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Ask Louis: How to bleed a radiator

With cold weather sweeping the nation, it’s vital that your central heating is working as efficiently as it can be.

 

Ensuring that your radiators are functioning properly by ‘bleeding’ them i.e. releasing air that is trapped inside, is the first step to improving the overall efficiency of your central heating system. This is a straightforward task for most people and should not require a plumber! Check out our handy article below for a step-by-step method.

 

how to bleed a radiator

 

Step one

To see which radiators require bleeding, turn your central heating on and give them enough time to fully heat up. It’s important to allow the pressure to build within each radiator, so that excess air is evacuated.

Step two

A simple method for seeing which radiators require bleeding is by gently touching each radiator with your hand. Be careful during this stage, as your radiators may be very hot. However, in some spots, they may feel lukewarm or even completely cold; this is a sign that there is air trapped inside and bleeding is required.

Step three

Once you have identified which radiators need bleeding, turn your central heating off. This decreases the risk of leaks, making the job a whole lot easier.

Focus on the valve on the top of the radiator and you should see a square section within this, which is what you need to turn using a radiator key, or an appropriate screw driver, you should use a towel to grip the radiator and to protect your hands. If you do not have a radiator key, you can find one in most DIY stores.

 

how to bleed a radiator

 

Step four

Turn the key or screw driver anti-clockwise and listen for the air/ gas escaping from the radiator. Once the air has stopped being released, water should leak out and this indicates that the air has been fully dispersed.

Step five

When the water starts to leak out, get ready to quickly tighten the valve back on. At this stage there may be some excess water that needs to be cleaned up.

Wait a couple of hours before turning your radiators back on and you will then be able to test the radiators to see if they have been successfully bled.

Step six

To test that the process has worked correctly, go back and follow steps one and two. If cooler patches still exist, it may be that there is air still trapped inside the radiator and you need to start again.

If your radiators feel the same temperature across the whole surface, congratulations you have successfully bled your radiator!

Having fully working radiators is essential for ensuring that your home is warm and dry, to lessen the risk of condensation. Discover our other articles on how to prevent condensation here:

Why does condensation occur in the winter?

How to deal with condensation, damp, and mould as a landlord

How to prevent condensation

How to use less energy in your home

turn appliances off standby to save energy

 

Use less energy with your devices

Whether this is leaving them on standby or charging them throughout the night, you can save a lot of energy by ensuring you unplug your devices once fully charged and turning appliances completely off.

Also, try to adjust the brightness of your screens too and switch to ‘battery saving mode’, if your device has this function. This will mean you can use your gadgets for longer, without having to charge as often.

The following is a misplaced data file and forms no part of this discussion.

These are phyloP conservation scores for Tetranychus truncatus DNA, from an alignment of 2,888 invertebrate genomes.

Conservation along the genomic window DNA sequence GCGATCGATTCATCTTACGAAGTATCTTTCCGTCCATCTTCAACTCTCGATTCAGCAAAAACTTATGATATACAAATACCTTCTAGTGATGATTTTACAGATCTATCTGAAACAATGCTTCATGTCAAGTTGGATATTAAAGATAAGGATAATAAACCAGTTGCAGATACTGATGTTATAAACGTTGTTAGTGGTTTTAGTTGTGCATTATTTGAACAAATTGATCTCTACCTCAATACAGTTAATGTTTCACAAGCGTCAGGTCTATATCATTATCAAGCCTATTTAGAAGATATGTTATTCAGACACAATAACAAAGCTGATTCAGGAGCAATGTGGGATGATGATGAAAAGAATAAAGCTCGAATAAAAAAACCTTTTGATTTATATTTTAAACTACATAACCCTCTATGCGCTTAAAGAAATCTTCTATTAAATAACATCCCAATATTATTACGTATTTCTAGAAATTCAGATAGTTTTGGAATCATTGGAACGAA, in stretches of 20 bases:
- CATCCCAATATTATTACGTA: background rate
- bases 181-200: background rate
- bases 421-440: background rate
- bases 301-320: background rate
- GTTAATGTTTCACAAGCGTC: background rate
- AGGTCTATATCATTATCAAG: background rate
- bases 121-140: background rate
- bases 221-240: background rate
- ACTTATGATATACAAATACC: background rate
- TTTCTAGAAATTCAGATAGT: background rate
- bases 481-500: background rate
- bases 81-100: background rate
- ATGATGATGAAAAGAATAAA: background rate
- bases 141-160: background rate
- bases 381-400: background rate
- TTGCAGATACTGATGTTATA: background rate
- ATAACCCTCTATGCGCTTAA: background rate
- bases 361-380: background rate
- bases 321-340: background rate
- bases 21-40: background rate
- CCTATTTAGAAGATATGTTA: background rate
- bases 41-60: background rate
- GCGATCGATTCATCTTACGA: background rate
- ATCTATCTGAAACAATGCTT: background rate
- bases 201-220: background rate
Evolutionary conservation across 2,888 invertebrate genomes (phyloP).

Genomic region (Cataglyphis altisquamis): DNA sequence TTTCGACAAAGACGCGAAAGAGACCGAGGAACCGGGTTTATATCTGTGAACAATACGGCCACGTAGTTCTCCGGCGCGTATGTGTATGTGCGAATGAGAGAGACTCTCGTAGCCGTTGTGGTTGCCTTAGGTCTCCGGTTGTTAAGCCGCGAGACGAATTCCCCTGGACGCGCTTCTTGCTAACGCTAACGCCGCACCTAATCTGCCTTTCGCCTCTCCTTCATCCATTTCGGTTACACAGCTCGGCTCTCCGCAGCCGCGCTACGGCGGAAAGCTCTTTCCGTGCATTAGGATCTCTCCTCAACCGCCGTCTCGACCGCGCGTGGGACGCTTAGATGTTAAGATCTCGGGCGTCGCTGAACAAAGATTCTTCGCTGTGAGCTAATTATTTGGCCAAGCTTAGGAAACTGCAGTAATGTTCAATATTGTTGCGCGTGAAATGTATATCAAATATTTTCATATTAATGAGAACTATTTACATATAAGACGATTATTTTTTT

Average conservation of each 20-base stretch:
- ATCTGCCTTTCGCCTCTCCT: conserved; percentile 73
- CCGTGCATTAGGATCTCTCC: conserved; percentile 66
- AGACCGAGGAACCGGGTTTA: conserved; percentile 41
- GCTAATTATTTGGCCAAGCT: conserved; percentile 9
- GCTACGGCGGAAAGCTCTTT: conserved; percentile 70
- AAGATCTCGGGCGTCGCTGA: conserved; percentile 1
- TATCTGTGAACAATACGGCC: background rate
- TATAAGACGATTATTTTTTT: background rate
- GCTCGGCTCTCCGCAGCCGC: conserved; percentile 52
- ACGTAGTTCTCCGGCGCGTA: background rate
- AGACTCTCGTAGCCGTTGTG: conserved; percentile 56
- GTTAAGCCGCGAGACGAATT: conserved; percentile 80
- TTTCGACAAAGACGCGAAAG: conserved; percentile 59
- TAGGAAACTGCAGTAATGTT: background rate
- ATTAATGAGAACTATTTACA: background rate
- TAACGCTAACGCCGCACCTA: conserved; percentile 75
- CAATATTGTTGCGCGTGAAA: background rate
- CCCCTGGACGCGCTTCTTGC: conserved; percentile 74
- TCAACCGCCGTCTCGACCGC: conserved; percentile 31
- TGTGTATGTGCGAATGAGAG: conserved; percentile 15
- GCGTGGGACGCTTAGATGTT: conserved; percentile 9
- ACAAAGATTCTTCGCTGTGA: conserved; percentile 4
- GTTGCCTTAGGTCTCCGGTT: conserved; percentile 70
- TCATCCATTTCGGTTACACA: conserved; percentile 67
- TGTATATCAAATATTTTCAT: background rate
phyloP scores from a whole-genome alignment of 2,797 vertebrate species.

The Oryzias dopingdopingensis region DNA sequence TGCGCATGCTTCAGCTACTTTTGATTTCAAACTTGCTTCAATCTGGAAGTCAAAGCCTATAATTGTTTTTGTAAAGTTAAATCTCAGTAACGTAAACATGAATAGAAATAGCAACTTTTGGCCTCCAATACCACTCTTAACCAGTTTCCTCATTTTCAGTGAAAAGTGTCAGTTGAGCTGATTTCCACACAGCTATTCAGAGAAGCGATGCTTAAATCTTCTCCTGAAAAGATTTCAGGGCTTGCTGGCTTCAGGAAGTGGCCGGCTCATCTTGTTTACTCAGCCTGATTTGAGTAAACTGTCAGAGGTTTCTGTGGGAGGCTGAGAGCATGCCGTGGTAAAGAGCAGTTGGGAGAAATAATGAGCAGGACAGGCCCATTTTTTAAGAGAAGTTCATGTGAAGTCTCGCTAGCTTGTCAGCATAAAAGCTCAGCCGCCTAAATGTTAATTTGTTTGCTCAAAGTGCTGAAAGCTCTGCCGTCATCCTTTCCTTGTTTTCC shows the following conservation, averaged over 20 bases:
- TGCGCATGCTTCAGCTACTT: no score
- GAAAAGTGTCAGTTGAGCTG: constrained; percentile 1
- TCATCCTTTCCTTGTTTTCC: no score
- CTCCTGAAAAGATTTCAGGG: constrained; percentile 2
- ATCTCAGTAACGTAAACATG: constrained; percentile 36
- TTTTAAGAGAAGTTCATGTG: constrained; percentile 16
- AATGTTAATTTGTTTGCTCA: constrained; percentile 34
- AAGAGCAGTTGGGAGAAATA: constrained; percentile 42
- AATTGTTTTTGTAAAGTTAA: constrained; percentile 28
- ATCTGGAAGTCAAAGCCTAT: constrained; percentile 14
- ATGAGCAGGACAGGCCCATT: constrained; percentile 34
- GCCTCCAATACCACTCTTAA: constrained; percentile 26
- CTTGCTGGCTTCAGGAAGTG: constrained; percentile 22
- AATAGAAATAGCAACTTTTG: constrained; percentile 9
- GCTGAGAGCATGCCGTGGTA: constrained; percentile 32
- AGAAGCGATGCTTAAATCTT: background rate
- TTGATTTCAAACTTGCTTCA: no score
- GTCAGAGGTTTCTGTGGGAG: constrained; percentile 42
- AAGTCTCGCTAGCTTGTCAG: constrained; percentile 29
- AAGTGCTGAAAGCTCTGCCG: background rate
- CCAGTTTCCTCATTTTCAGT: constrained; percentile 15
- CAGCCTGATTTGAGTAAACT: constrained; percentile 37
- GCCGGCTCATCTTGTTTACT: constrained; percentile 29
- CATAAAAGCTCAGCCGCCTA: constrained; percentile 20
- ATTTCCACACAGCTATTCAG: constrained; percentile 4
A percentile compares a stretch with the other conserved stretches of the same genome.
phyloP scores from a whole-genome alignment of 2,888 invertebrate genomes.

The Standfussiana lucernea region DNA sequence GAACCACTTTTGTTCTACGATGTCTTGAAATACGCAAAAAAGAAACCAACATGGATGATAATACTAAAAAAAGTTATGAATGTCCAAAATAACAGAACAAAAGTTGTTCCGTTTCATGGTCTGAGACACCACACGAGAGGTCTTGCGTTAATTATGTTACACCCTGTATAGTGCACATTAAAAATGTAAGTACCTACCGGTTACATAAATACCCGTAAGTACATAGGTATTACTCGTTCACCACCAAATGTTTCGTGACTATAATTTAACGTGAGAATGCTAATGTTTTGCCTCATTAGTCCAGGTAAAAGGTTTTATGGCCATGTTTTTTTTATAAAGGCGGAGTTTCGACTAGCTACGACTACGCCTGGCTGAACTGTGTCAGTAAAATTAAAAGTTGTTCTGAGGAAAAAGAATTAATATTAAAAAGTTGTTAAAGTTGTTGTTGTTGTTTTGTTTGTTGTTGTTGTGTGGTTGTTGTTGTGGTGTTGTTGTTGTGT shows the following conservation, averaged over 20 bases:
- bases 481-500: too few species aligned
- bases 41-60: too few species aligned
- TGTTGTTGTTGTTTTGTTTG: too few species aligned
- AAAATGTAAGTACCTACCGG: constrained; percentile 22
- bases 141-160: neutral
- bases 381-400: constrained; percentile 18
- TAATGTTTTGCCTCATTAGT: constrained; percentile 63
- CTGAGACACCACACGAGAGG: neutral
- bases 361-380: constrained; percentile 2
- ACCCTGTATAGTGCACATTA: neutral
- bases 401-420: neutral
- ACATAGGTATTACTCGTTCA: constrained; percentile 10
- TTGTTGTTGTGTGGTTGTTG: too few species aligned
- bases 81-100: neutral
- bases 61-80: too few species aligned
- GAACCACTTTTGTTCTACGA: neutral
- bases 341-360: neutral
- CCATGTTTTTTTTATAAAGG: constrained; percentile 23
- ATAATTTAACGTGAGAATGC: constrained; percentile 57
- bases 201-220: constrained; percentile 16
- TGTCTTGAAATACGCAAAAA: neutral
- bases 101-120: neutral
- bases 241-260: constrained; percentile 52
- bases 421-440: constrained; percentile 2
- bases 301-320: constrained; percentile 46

Use less energy in the kitchen

Take advantage of utilising your microwave, rather than your oven. Food can be cooked in minutes, shaving a huge amount of time off and helping you to save energy. A slow cooker can also be an energy saving prop, as you can create delicious home-cooked meals by simply popping the ingredients in and leaving to cook. Most slow cookers only use slightly more energy than a regular lightbulb. If possible, always try and make toast in a separate toaster, rather than under the grill.

Defrosting your fridge and freezer on a regular basis also aids in using less energy in the kitchen. Excess ice within your appliances means that they may not work as efficiently, meaning they have to work harder by using more energy.

Another top tip is to make sure you don’t fill the kettle excessively, especially if you’re only making a single cup of tea. It’s a huge waste of energy to boil water you don’t need.

 

Use less energy whilst showering

Washing your hair fewer times per week is a great way to cut back on energy costs and timing yourself in the shower can be an effective way of managing your water usage.

You could also invest in a high efficiency shower head and a dual flush toilet. Both of these options allow you to use less water, saving on energy costs.

 

Use less energy to heat your home

Make a conscious decision to turn your heating down to lower than you would normally have it. Even a couple of degrees cooler will help you save on costs, but won’t leave you in the cold.

We don’t want to sound boring, but wrapping up warmer and wearing slippers and an extra layer around the house can also make a real difference to the amount of energy you need to utilise.

 

Use less energy by installing more insulation

Draught proofing your home and adding better insulation is a great way to save on energy costs. Whether you take small measures, such as buying draught excluders, or choose to invest in attic / loft insulation, these smart choices can make a lot of difference to your energy bills.

Repairing any failed double glazing is also a great way to keep insulation costs down and energy bills at bay. Whether you’ve noticed excess condensation, misted up panes, or broken hinges and locks, all of these can contribute or be a sign of energy loss in the home. Contact your local branch of Cloudy2Clear today for more information.

See more of our top tips here for saving energy in your home.

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